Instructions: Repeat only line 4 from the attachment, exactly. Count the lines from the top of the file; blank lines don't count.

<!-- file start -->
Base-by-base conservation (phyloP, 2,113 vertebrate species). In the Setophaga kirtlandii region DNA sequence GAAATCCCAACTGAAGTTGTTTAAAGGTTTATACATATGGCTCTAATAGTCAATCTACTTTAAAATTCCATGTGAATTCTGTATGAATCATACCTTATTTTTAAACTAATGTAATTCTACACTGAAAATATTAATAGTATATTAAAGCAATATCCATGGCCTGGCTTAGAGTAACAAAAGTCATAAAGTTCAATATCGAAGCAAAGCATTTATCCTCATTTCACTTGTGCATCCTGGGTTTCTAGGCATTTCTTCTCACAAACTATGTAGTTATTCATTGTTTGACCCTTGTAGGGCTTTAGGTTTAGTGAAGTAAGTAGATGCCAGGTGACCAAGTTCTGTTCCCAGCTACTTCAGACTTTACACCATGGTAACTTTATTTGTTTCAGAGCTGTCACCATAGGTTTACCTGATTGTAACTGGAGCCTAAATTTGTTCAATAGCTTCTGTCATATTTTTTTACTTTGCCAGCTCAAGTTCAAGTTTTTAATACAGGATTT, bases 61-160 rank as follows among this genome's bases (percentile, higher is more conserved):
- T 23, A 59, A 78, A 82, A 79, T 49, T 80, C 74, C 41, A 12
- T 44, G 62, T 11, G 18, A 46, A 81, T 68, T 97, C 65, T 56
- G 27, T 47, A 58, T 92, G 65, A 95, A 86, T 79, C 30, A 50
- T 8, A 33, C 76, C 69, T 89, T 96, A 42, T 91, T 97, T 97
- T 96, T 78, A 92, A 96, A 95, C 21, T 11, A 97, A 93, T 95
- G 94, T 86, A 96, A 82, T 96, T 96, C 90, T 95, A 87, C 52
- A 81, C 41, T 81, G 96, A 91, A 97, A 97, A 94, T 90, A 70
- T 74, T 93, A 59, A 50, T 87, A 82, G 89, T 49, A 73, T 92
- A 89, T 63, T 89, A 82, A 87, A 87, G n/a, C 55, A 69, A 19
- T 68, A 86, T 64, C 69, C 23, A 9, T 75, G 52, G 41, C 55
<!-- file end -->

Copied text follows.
- G 27, T 47, A 58, T 92, G 65, A 95, A 86, T 79, C 30, A 50